When you're faced with a snow day, rain day or other emergencies that may affect employees working, an employer has to think about two factors. What legally guides your decisions about paying employees - or not? More importantly, how will your employees feel about your decisions? And, what harm can they potentially inflict on employee morale if you want to be an employer of choice.
Let's start with your legal requirements because they are the easiest to apply to your situation. Employee pay depends on several factors including whether the employee is exempt or nonexempt, state and Federal laws, and the policies you develop as an employer. Whether you voluntarily close for the day is also a factor you will want to consider.
Pay for Exempt Employees for Snow Days, Rain Days, and Emergencies
The Department of Labor’s (DOL) Wage and Hour Division manages the application of the Fair Labor Standards Act (FLSA). Additionally states may have additional rules that are applicable in your circumstances, so you will want to check with your state department of labor, in addition to the guidelines here.
According to the DOL, if an exempt employee performs any work during the work week, he or she must be paid their full, normal salary. Consequently, if an employer closes because of inclement weather such as rain, snow, or other emergencies, if the employee has worked that week, he must be paid his normal salary.
If the employer closes the business for the day, the employer may not make deductions from an exempt employee's pay for absences he caused or was caused by the operating requirements of the business. If the exempt employee is willing and able to work, an employer cannot take deductions from his or her pay when work is not available.
If the employer decides to close part way through a day, for example, if weather is worsening and/or a state of emergency has been declared by state or local officials, he must pay exempt employees their full salary.
If the exempt employee chooses to take the time off during a rain day, snow day, or other emergency, and the employer is open for business, the employer may require the use of vacation time, paid time off or other accrued paid leave. If the exempt employee is not yet eligible to use accrued paid leave, the employer may take a deduction from his or her salary for a whole day of work missed.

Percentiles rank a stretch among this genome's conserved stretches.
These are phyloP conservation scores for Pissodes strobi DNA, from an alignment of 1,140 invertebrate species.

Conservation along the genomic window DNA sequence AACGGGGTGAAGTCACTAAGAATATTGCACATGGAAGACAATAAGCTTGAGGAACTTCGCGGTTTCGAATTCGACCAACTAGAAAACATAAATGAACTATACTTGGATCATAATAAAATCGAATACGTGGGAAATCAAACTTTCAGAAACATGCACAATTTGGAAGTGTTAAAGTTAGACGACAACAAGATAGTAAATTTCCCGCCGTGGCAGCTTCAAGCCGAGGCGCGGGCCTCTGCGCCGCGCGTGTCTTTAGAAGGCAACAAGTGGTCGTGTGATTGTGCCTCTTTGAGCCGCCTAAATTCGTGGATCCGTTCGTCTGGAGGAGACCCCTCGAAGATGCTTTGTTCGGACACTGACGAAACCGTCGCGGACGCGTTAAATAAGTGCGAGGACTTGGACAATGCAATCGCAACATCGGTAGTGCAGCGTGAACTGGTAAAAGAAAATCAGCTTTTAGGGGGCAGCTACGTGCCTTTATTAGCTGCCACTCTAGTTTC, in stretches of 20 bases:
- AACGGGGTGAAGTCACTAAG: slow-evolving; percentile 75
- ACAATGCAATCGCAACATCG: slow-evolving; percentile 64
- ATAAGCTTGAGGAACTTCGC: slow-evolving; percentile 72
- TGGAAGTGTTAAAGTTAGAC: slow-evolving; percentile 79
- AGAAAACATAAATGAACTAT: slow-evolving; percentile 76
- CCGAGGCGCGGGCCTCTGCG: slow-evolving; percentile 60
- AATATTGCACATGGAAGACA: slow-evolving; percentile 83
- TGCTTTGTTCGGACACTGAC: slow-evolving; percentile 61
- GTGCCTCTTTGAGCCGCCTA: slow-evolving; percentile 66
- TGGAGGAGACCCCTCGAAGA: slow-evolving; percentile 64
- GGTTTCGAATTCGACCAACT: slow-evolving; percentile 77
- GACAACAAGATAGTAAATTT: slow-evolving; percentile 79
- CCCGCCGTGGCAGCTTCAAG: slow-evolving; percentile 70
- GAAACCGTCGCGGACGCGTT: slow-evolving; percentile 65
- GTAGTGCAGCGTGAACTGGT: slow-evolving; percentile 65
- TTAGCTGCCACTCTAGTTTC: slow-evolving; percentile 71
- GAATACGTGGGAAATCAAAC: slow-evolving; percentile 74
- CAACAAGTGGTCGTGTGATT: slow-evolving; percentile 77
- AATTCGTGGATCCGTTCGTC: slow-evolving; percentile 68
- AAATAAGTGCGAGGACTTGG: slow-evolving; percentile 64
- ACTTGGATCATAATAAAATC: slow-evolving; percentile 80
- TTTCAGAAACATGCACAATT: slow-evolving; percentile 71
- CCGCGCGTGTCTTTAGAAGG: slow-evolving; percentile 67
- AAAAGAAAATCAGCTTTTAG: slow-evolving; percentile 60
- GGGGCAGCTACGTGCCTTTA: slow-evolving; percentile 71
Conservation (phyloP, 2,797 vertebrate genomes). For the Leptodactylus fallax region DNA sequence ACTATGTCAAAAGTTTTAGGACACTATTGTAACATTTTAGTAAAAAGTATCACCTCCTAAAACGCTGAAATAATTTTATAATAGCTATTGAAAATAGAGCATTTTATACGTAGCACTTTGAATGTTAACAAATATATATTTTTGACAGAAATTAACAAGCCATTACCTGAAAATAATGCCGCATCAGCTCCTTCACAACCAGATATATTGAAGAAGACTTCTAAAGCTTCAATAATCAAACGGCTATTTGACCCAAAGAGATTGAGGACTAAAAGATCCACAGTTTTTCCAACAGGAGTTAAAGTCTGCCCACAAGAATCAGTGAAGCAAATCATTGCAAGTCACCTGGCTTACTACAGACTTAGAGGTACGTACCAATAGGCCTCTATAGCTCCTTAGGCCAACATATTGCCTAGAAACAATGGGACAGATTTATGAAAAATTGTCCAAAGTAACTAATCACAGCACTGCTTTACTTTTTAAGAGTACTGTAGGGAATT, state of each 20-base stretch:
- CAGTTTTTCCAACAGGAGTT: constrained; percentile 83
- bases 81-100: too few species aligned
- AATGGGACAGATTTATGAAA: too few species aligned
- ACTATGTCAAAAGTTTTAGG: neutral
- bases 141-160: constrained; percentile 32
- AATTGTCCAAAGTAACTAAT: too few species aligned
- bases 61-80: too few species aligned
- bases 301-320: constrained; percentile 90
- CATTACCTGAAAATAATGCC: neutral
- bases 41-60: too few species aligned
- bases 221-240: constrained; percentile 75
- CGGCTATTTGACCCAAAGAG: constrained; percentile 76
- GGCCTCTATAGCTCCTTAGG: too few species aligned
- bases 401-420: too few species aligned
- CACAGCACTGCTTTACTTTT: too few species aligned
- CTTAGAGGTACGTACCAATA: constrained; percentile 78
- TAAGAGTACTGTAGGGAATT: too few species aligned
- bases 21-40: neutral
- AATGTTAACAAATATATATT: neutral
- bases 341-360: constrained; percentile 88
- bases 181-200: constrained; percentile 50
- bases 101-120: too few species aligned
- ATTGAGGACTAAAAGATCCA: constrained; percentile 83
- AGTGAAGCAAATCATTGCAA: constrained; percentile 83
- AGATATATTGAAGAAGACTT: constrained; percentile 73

work from home if they feel unsafe coming into work. If the employee does work from home, the employer should not require the use of paid time off.
What can happen on inclement weather days though, is that schools, day care providers, and other services also close. Consequently a parent may be unable to work from home and should use paid time off. There is an element of trust involved although managers who know how to manage teleworking employees can monitor the individual situation. A teleworking policy that covers availability, communication and more is helpful.
Pay for Nonexempt Employees for Snow Days, Rain Days, and Emergencies
The rules are different for nonexempt, or hourly paid, employees. Generally, if a nonexempt employee does not come to work for whatever reason, the employer does not need to pay him or her. If the employer closes the business for a day due to a rain day, snow day or other emergencies, the employer does not have to pay the nonexempt employees.
However, if an employer closes the company part way through a day, he does have to pay for hours worked. In some states, an employee must be paid a minimum number of hours if he has reported for work.
Policy for Nonexempt Employees for Snow Days, Rain Days, and Emergencies
Employers need to develop a policy about how they will handle employee work hours and pay in the event of a rain day, snow day, or other emergencies. The inclement weather policy should cover:
- what constitutes an inclement weather day,
- pay for employees,
- how work responsibilities will be covered,
- how employees will be contacted, and
- guidelines for when an employee cannot make it to work because of weather.
The policy makes facts known so that employees know what to expect when inclement weather or other emergencies occur. It also gives the managers making the call about closing for inclement weather, guidance for their decision making.
Interested in the rationale and thinking behind the policy creation? See: Rationale for an Inclement Weather or Other Emergency Policy.
Disclaimer – Please Note:
Susan Heathfield makes every effort to offer accurate, common-sense, ethical Human Resources management, employer, and workplace advice both on this website, and linked to from this website, but she is not an attorney, and the content on the site, while authoritative, is not guaranteed for accuracy and legality, and is not to be construed as legal advice.
The site has a world-wide audience and employment laws and regulations vary from state to state and country to country, so the site cannot be definitive on all of them for your workplace. When in doubt, always seek legal counsel or assistance from State, Federal, or International governmental resources, to make certain your legal interpretation and decisions are correct. The information on this site is for guidance, ideas, and assistance only.